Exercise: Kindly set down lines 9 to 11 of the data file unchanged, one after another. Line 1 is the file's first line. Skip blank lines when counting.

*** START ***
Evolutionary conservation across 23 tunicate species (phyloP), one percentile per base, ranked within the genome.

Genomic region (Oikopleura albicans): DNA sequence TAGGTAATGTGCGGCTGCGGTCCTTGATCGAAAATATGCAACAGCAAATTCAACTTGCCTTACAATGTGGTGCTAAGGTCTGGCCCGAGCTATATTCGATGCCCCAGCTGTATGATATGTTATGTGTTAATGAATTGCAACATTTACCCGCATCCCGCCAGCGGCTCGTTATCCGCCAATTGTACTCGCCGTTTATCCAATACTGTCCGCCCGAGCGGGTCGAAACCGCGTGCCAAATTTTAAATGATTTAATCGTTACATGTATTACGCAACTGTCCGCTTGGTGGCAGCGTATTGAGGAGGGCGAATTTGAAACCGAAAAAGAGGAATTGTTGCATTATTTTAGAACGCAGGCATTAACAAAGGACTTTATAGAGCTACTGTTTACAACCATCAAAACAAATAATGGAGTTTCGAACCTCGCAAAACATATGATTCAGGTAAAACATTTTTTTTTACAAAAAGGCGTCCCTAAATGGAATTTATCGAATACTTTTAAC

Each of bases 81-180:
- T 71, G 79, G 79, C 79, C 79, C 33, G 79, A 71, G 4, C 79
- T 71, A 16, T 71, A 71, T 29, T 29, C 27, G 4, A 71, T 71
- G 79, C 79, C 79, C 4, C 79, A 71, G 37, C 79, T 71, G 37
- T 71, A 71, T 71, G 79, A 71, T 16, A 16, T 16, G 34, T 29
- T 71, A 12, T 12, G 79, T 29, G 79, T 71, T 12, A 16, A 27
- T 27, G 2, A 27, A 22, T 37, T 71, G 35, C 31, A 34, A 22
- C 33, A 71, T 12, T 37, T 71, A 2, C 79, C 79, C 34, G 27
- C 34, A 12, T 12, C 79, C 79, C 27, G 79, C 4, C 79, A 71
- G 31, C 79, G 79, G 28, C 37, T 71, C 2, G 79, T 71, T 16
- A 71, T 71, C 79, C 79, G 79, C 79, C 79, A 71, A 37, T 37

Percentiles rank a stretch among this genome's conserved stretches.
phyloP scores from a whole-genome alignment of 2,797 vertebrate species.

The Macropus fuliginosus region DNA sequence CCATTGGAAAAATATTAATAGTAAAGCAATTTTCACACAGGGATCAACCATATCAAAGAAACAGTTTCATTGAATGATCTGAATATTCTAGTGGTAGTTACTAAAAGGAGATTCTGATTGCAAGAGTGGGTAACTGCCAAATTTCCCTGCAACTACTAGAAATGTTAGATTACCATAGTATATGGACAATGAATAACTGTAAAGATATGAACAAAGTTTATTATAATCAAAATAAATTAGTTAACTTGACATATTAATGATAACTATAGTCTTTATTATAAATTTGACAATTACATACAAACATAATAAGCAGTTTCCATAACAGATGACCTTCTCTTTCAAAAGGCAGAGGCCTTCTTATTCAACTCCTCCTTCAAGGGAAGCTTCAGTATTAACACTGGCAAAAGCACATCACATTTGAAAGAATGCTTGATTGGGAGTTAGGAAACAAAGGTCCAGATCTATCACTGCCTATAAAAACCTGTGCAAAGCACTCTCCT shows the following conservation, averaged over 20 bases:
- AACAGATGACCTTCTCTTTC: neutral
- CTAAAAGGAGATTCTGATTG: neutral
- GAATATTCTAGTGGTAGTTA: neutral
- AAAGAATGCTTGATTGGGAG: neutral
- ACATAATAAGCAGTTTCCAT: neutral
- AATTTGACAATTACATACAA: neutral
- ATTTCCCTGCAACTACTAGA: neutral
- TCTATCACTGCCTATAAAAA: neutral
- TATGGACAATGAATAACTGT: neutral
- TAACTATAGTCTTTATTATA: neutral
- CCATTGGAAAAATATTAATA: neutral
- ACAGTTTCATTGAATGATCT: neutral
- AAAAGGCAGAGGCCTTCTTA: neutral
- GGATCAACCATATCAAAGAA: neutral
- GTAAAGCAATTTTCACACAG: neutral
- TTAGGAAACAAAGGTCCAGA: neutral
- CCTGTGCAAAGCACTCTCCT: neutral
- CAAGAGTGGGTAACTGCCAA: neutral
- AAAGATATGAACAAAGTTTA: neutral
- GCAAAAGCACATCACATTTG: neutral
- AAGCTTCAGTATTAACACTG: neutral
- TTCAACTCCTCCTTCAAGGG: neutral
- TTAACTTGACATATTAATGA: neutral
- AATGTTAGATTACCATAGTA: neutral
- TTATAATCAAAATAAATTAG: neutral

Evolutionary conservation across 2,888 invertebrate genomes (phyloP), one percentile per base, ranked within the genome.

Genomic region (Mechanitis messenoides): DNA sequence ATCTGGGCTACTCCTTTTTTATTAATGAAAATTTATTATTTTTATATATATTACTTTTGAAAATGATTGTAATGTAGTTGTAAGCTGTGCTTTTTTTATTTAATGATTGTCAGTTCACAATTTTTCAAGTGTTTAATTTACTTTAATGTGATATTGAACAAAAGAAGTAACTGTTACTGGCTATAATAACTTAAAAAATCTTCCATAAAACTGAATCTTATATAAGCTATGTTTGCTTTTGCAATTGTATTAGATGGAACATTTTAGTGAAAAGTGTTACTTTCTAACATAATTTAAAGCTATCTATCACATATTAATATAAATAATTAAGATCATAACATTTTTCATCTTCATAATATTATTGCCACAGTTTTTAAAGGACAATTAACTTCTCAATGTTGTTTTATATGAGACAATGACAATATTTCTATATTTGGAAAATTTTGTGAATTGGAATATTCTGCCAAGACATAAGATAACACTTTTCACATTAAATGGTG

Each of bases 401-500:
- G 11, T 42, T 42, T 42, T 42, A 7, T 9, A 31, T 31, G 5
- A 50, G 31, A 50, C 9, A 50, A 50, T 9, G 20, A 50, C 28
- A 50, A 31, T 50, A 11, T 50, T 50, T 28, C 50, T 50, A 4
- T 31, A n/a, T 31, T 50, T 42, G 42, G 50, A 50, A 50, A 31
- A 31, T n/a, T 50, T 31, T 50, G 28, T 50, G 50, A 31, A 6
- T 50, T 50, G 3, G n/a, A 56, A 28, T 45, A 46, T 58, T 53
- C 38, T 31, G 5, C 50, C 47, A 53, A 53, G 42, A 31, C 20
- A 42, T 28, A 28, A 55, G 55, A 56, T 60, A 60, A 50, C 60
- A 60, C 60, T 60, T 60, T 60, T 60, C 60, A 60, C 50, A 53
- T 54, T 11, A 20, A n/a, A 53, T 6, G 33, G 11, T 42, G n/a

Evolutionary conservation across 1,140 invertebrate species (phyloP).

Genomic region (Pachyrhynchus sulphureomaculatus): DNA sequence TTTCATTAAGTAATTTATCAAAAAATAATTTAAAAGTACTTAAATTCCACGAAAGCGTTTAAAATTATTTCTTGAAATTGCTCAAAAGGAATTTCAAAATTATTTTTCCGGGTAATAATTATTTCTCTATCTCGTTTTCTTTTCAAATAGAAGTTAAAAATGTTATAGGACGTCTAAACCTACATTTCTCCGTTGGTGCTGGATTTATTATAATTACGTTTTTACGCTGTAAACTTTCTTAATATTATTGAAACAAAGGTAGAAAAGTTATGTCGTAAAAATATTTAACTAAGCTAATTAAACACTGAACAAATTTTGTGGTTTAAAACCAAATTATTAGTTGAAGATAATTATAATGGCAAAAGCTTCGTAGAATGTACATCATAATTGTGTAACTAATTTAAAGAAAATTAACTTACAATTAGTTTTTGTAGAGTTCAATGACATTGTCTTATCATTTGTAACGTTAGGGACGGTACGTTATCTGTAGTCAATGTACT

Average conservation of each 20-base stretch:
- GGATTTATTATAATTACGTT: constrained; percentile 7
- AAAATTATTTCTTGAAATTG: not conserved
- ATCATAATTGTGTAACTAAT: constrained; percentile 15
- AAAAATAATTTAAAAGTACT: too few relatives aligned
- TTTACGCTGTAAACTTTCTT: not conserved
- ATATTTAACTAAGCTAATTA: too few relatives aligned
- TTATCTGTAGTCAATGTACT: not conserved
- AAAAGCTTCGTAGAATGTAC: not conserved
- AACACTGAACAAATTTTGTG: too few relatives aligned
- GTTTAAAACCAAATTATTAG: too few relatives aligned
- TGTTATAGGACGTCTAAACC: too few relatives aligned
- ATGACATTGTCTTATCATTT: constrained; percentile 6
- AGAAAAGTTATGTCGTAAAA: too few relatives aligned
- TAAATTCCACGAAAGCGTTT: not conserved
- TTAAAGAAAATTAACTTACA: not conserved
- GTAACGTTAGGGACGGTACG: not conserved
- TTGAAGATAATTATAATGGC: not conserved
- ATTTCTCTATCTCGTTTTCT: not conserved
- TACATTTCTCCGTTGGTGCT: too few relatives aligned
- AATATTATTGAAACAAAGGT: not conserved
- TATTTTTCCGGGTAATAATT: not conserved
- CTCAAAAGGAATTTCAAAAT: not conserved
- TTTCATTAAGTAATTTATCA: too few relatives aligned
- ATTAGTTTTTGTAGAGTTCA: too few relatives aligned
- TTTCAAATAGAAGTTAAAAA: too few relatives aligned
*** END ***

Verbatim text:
- T 27, G 2, A 27, A 22, T 37, T 71, G 35, C 31, A 34, A 22
- C 33, A 71, T 12, T 37, T 71, A 2, C 79, C 79, C 34, G 27
- C 34, A 12, T 12, C 79, C 79, C 27, G 79, C 4, C 79, A 71